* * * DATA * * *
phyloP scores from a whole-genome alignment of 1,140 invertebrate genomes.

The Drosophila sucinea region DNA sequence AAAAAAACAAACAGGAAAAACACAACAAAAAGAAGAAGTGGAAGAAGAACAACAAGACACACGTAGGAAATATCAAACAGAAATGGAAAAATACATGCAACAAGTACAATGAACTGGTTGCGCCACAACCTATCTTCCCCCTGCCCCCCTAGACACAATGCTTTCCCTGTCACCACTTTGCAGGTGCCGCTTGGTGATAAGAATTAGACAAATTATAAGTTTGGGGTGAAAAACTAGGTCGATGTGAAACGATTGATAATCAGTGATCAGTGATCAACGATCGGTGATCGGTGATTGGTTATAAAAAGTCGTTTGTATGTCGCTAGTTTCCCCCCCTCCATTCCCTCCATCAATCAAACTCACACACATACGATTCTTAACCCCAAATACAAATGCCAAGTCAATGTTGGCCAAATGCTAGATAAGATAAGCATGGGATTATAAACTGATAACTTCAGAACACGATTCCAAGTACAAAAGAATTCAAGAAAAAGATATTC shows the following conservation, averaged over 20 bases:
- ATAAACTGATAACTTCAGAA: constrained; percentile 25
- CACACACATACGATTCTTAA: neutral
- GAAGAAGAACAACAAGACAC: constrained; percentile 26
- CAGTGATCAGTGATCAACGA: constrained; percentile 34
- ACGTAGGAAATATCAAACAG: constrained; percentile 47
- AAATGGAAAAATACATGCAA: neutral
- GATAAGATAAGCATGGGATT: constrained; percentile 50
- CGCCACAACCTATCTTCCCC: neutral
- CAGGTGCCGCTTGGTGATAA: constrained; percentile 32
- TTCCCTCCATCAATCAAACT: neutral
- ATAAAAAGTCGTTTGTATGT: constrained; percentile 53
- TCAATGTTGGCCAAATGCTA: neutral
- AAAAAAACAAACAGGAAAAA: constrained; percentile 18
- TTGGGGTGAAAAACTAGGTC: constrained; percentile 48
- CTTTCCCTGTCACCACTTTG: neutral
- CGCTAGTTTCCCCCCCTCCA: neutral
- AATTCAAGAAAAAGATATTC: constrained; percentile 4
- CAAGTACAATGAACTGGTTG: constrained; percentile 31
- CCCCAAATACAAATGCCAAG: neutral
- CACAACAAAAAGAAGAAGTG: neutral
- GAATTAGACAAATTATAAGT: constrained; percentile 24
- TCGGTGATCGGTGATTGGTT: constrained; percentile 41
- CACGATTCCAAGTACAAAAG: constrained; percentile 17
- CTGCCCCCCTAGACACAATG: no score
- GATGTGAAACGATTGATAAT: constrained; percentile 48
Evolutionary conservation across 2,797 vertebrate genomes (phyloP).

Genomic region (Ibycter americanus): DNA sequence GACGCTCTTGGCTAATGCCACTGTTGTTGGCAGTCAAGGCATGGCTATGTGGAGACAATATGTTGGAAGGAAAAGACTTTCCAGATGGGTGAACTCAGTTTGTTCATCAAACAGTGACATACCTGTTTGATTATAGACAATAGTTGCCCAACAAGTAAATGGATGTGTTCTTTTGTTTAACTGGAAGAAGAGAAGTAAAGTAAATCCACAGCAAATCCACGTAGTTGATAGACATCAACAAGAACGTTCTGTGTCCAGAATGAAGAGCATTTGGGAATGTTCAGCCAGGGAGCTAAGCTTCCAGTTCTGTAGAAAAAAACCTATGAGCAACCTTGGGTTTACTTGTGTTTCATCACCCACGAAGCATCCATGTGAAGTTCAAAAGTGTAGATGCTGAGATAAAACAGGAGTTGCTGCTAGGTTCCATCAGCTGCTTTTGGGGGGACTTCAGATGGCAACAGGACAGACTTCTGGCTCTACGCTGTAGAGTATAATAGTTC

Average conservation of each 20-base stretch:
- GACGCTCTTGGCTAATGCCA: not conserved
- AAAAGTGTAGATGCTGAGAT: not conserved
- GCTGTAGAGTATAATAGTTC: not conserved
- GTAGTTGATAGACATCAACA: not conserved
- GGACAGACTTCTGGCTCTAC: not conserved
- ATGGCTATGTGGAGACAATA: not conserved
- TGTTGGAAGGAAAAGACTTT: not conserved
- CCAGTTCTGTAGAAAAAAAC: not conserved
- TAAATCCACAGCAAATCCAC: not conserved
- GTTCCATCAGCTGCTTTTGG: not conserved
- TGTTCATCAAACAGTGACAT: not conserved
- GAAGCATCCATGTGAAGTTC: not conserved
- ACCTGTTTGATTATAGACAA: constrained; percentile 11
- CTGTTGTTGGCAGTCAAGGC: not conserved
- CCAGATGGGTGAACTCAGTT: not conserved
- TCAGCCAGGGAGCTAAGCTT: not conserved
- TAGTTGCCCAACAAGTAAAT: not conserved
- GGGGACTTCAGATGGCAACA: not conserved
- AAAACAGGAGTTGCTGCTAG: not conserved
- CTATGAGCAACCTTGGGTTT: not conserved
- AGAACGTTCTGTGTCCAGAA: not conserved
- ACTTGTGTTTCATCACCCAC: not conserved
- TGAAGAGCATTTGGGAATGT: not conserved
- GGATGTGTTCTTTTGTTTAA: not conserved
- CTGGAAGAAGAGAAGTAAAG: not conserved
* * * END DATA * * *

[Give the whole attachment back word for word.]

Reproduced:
phyloP scores from a whole-genome alignment of 1,140 invertebrate genomes.

The Drosophila sucinea region DNA sequence AAAAAAACAAACAGGAAAAACACAACAAAAAGAAGAAGTGGAAGAAGAACAACAAGACACACGTAGGAAATATCAAACAGAAATGGAAAAATACATGCAACAAGTACAATGAACTGGTTGCGCCACAACCTATCTTCCCCCTGCCCCCCTAGACACAATGCTTTCCCTGTCACCACTTTGCAGGTGCCGCTTGGTGATAAGAATTAGACAAATTATAAGTTTGGGGTGAAAAACTAGGTCGATGTGAAACGATTGATAATCAGTGATCAGTGATCAACGATCGGTGATCGGTGATTGGTTATAAAAAGTCGTTTGTATGTCGCTAGTTTCCCCCCCTCCATTCCCTCCATCAATCAAACTCACACACATACGATTCTTAACCCCAAATACAAATGCCAAGTCAATGTTGGCCAAATGCTAGATAAGATAAGCATGGGATTATAAACTGATAACTTCAGAACACGATTCCAAGTACAAAAGAATTCAAGAAAAAGATATTC shows the following conservation, averaged over 20 bases:
- ATAAACTGATAACTTCAGAA: constrained; percentile 25
- CACACACATACGATTCTTAA: neutral
- GAAGAAGAACAACAAGACAC: constrained; percentile 26
- CAGTGATCAGTGATCAACGA: constrained; percentile 34
- ACGTAGGAAATATCAAACAG: constrained; percentile 47
- AAATGGAAAAATACATGCAA: neutral
- GATAAGATAAGCATGGGATT: constrained; percentile 50
- CGCCACAACCTATCTTCCCC: neutral
- CAGGTGCCGCTTGGTGATAA: constrained; percentile 32
- TTCCCTCCATCAATCAAACT: neutral
- ATAAAAAGTCGTTTGTATGT: constrained; percentile 53
- TCAATGTTGGCCAAATGCTA: neutral
- AAAAAAACAAACAGGAAAAA: constrained; percentile 18
- TTGGGGTGAAAAACTAGGTC: constrained; percentile 48
- CTTTCCCTGTCACCACTTTG: neutral
- CGCTAGTTTCCCCCCCTCCA: neutral
- AATTCAAGAAAAAGATATTC: constrained; percentile 4
- CAAGTACAATGAACTGGTTG: constrained; percentile 31
- CCCCAAATACAAATGCCAAG: neutral
- CACAACAAAAAGAAGAAGTG: neutral
- GAATTAGACAAATTATAAGT: constrained; percentile 24
- TCGGTGATCGGTGATTGGTT: constrained; percentile 41
- CACGATTCCAAGTACAAAAG: constrained; percentile 17
- CTGCCCCCCTAGACACAATG: no score
- GATGTGAAACGATTGATAAT: constrained; percentile 48
Evolutionary conservation across 2,797 vertebrate genomes (phyloP).

Genomic region (Ibycter americanus): DNA sequence GACGCTCTTGGCTAATGCCACTGTTGTTGGCAGTCAAGGCATGGCTATGTGGAGACAATATGTTGGAAGGAAAAGACTTTCCAGATGGGTGAACTCAGTTTGTTCATCAAACAGTGACATACCTGTTTGATTATAGACAATAGTTGCCCAACAAGTAAATGGATGTGTTCTTTTGTTTAACTGGAAGAAGAGAAGTAAAGTAAATCCACAGCAAATCCACGTAGTTGATAGACATCAACAAGAACGTTCTGTGTCCAGAATGAAGAGCATTTGGGAATGTTCAGCCAGGGAGCTAAGCTTCCAGTTCTGTAGAAAAAAACCTATGAGCAACCTTGGGTTTACTTGTGTTTCATCACCCACGAAGCATCCATGTGAAGTTCAAAAGTGTAGATGCTGAGATAAAACAGGAGTTGCTGCTAGGTTCCATCAGCTGCTTTTGGGGGGACTTCAGATGGCAACAGGACAGACTTCTGGCTCTACGCTGTAGAGTATAATAGTTC

Average conservation of each 20-base stretch:
- GACGCTCTTGGCTAATGCCA: not conserved
- AAAAGTGTAGATGCTGAGAT: not conserved
- GCTGTAGAGTATAATAGTTC: not conserved
- GTAGTTGATAGACATCAACA: not conserved
- GGACAGACTTCTGGCTCTAC: not conserved
- ATGGCTATGTGGAGACAATA: not conserved
- TGTTGGAAGGAAAAGACTTT: not conserved
- CCAGTTCTGTAGAAAAAAAC: not conserved
- TAAATCCACAGCAAATCCAC: not conserved
- GTTCCATCAGCTGCTTTTGG: not conserved
- TGTTCATCAAACAGTGACAT: not conserved
- GAAGCATCCATGTGAAGTTC: not conserved
- ACCTGTTTGATTATAGACAA: constrained; percentile 11
- CTGTTGTTGGCAGTCAAGGC: not conserved
- CCAGATGGGTGAACTCAGTT: not conserved
- TCAGCCAGGGAGCTAAGCTT: not conserved
- TAGTTGCCCAACAAGTAAAT: not conserved
- GGGGACTTCAGATGGCAACA: not conserved
- AAAACAGGAGTTGCTGCTAG: not conserved
- CTATGAGCAACCTTGGGTTT: not conserved
- AGAACGTTCTGTGTCCAGAA: not conserved
- ACTTGTGTTTCATCACCCAC: not conserved
- TGAAGAGCATTTGGGAATGT: not conserved
- GGATGTGTTCTTTTGTTTAA: not conserved
- CTGGAAGAAGAGAAGTAAAG: not conserved